Far too often we associate leadership with power, status and authority. But with this narrow outlook, we often tend to forget about the leaders closest to us: local leaders. These local leaders, the people who care deeply about community issues, who implement initiatives and who shape local development, represent a huge window of opportunity for global social change. With their direct contact with communities, local leaders are uniquely positioned to push forward ideas, galvanize others and create immediate social impact. And we believe that harnessing this opportunity is key to fulfilling the Sustainable Development Goals (SDGs).
Local leaders are an untapped power in the global arena. A single leader can create an endless chain of social change—to meet the SDGs, we need to work closely with them. If we enable local leaders, not only can we tackle global challenges faster and more effectively, but we can create a ripple effect.
The Dr Alaa Murabit Mentorship Programme does exactly that. From coaching selected participants in public speaking, policy writing and leadership skills to engaging them in political and social fora, the programme supports young leaders to fulfil their aspirations. Participants are individuals often ignored in the decision-making of the international system—women, minorities and youth—putting Sustainable Development Goal 5 (gender equality) at the heart of the programme’s values.
Moreover, we’ve guided these leaders to view the world from a sustainability lens. Promoting dialogue between participants, an interesting finding of ours has been the effect of the programme on their vision of the interconnection of the SDGs. For Michael Smith, a leader from this year’s cohort, the SDGs “highlight and typify the idea that our global community is a continuum—that health, economics, equality, and the environment are not standalone issues”. Nayana Bijili, one of our first leaders from the mentorship programme, also believes that they “force us to envision the world future generations will grow up in”. This understanding of the intersection of social issues with the SDGs is and will remain the key to developing leaders with impact.
The most tangible finding of all, though, has been the immediate “domino effect” of our mentorship. With each young leader working on a personal project of their own, they’ve already begun to make a mark on their local communities. One such project is “Futuros Abogados Descalzos” (Future Barefoot Lawyers), an initiative by Aàron Rodriguez-Amaya that provides underprivileged communities in El Salvador with legal access via law students and young lawyers. He believes that local leadership is “contagious”, with his project inspiring more young people to become closely involved in their communities. Benya Kraus, another participant from our first batch of leaders, also felt particularly enthused by the end of the mentorship programme: “I am amazed and humbled by the trajectory of growth I’ve experienced, and I am also so grateful, as I know mentorships like this are truly hard to come by, but leave their impact on you forever”. Her experiences with us have led to a continued path of inspirational leadership and, most recently, her running for and winning the student union presidency at her university.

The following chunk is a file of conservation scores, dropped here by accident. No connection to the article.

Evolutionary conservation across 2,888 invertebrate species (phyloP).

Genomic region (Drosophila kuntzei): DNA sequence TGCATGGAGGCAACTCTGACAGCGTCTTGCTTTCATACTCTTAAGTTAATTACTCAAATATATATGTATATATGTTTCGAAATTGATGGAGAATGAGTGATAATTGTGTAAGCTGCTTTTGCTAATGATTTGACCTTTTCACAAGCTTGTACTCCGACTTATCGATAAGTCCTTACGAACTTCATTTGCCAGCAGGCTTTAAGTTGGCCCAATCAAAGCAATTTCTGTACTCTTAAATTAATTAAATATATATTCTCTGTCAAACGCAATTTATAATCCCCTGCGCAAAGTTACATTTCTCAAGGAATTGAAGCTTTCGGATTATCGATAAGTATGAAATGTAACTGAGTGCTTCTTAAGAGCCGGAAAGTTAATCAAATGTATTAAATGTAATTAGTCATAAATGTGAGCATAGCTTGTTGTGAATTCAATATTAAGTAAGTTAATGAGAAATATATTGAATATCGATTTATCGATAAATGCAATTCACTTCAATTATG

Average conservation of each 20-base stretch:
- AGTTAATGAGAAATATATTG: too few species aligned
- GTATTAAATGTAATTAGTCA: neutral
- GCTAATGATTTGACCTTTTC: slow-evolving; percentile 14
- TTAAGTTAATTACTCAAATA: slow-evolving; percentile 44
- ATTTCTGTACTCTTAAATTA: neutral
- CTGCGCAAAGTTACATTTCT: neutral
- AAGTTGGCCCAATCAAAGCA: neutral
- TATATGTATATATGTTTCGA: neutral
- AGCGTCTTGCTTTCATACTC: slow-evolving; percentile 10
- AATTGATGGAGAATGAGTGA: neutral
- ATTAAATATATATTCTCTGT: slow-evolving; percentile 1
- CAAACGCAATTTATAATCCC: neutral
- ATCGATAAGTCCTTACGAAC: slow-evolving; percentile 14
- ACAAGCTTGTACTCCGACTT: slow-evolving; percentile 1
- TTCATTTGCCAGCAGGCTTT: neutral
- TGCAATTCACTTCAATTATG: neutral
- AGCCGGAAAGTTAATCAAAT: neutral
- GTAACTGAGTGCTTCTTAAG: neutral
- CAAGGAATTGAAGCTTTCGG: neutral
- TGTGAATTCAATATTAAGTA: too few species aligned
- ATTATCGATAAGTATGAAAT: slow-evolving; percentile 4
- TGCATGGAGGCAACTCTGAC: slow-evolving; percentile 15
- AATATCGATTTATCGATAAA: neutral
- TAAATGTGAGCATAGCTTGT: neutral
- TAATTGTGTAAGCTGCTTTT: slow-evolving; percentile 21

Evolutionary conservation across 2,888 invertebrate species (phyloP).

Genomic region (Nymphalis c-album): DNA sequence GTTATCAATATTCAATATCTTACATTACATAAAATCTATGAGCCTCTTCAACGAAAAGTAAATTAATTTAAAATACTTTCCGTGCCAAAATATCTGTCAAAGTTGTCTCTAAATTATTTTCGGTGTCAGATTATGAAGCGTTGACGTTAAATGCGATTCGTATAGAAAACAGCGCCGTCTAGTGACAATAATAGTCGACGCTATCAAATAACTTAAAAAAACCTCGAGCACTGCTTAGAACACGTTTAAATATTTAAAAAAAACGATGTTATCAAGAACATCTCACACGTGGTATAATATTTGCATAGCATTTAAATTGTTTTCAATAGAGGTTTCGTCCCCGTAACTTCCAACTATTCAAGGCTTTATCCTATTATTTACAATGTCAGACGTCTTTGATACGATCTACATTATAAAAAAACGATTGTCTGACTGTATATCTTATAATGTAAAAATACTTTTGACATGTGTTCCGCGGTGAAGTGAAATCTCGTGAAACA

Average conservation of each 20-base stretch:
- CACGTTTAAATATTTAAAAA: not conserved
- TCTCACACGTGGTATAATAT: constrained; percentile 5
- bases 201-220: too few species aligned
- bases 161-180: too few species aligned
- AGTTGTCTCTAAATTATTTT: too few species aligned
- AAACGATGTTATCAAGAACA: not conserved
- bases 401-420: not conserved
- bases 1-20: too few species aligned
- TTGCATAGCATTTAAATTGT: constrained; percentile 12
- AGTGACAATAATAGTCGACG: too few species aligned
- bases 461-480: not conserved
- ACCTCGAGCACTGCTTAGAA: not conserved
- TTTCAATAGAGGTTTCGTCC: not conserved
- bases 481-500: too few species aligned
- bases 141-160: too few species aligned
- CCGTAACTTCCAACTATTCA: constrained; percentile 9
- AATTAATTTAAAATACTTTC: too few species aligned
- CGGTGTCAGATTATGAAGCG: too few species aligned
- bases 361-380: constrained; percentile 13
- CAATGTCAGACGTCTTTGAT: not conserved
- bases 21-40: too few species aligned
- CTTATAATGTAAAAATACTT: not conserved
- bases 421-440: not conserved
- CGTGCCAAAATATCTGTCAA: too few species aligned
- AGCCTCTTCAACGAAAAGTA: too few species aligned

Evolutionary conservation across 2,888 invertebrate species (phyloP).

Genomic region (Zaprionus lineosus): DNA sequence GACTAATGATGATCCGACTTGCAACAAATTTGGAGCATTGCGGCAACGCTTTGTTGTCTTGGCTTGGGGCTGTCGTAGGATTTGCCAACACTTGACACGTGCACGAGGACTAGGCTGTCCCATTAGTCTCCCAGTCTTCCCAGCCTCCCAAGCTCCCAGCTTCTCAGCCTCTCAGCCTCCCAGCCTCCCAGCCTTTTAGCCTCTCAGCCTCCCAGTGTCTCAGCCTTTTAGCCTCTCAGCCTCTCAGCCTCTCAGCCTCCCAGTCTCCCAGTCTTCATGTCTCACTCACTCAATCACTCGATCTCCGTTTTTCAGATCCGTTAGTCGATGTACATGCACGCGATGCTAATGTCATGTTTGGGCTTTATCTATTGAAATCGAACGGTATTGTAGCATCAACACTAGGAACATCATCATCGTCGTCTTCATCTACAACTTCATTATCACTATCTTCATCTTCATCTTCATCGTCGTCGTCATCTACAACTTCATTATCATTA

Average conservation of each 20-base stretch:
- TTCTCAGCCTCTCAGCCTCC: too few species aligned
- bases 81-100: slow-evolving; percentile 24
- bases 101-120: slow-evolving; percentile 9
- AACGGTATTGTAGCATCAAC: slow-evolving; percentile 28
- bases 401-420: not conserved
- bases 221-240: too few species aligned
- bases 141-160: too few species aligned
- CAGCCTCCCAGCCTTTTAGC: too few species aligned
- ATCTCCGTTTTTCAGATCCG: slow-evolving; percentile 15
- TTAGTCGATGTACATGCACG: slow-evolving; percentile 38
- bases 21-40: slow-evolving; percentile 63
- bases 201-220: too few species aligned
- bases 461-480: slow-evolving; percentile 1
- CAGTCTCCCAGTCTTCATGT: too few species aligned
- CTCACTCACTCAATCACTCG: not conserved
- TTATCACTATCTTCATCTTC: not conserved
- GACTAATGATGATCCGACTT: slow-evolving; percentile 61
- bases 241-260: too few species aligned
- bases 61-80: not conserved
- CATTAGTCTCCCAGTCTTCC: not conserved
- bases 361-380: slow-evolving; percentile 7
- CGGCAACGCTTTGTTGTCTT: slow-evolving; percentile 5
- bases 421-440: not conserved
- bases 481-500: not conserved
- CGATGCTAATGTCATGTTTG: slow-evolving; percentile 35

In a short period of time, the mentorship programme has inspired a new generation of young local leaders and set forth a ripple of change. However, mentorship alone is not enough. Dialogue and collaboration among young leaders and the wider public is also needed to reach the SDGs.
With this in mind, we’ve developed Omnis Institute. In the spirit of the mentorship programme, Omnis Institute provides a platform for local leaders around the world to excel through sustainable leadership training, mentorship and a model of continuous long-term support. With a focus on implementing the SDGs, we aim to develop local leaders into vital assets for their communities and provide a means for their voices to be heard, not just by those in their immediate community, but also by the wider world. Moreover, by directly fulfilling Sustainable Development Goal 17 (strengthening the means of SDG implementation), we also envision the natural attainment of all 17 Global Goals for Sustainable Development, particularly goals 1 through to 5 (ending poverty and hunger, promoting health, providing quality education and achieving gender equality).
As part of this commitment, we’ve selected Colombia as our first target region. Despite their longstanding role in peacebuilding processes, local leaders have long been neglected by global and national policymakers alike. What stands out, though, is the diminished political and social interest in supporting these leaders, particularly after peace process negotiations fell through earlier this year. We chose Colombia because supporting local leadership is even more essential in the absence of political support. Omnis Institute aims to create a network from existing empowered local leaders in Colombia that can bring voice to their causes, add a more local perspective to a shared global platform, and push them to the forefront of national and global conversations. Colombia is only the first country in our list; we intend to create local understanding in many other parts of the world. This is, in fact, one of Omnis’s core principles: along with providing mentorship to emerging minority leaders, we must learn from and amplify the voices of local leaders in environments that lack global attention and support.
A single leader can create an endless chain of social change. A ripple effect. Now imagine what a global network of leaders could achieve.
Dr. Alaa Murabit is a SDG Advocate and a co-founder of Omnis Institute.
SDG Advocate Dr. Alaa Murabit, Aziza Khabbush, PhD student at UCL GOS Institute of Child Health and Christina Myers, PhD student at the Knowledge Media Institute of the Open University, are the co-founders of Omnis Institute.